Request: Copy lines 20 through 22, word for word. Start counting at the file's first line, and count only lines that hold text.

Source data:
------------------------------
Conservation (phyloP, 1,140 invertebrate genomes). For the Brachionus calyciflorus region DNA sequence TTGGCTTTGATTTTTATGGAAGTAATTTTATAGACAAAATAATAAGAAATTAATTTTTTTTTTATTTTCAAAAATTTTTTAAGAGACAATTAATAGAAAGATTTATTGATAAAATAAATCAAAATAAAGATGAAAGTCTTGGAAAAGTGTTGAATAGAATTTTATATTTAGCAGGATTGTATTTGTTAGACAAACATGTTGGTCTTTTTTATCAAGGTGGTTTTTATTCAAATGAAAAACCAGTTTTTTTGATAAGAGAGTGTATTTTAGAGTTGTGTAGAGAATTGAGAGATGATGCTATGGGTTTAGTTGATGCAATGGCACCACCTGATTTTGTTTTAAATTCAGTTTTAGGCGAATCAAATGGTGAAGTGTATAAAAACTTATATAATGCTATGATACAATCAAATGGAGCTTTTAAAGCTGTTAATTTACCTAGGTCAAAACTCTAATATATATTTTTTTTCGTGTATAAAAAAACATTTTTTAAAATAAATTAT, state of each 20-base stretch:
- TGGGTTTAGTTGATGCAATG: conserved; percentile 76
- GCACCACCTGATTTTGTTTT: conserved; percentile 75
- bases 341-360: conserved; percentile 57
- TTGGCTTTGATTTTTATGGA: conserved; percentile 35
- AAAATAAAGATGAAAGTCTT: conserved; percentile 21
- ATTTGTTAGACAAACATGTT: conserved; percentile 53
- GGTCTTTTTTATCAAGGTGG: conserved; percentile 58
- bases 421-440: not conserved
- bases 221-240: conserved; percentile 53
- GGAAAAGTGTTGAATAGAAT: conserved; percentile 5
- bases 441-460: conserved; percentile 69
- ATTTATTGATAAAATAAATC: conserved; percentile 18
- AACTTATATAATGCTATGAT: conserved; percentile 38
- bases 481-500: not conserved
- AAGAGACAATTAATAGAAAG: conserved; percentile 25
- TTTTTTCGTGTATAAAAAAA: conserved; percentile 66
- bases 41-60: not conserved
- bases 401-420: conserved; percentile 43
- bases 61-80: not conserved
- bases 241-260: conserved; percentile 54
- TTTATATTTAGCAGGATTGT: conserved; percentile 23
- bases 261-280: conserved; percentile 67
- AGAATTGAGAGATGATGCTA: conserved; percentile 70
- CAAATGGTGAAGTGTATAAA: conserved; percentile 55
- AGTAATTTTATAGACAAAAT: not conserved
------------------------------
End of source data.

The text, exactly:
- bases 61-80: not conserved
- bases 241-260: conserved; percentile 54
- TTTATATTTAGCAGGATTGT: conserved; percentile 23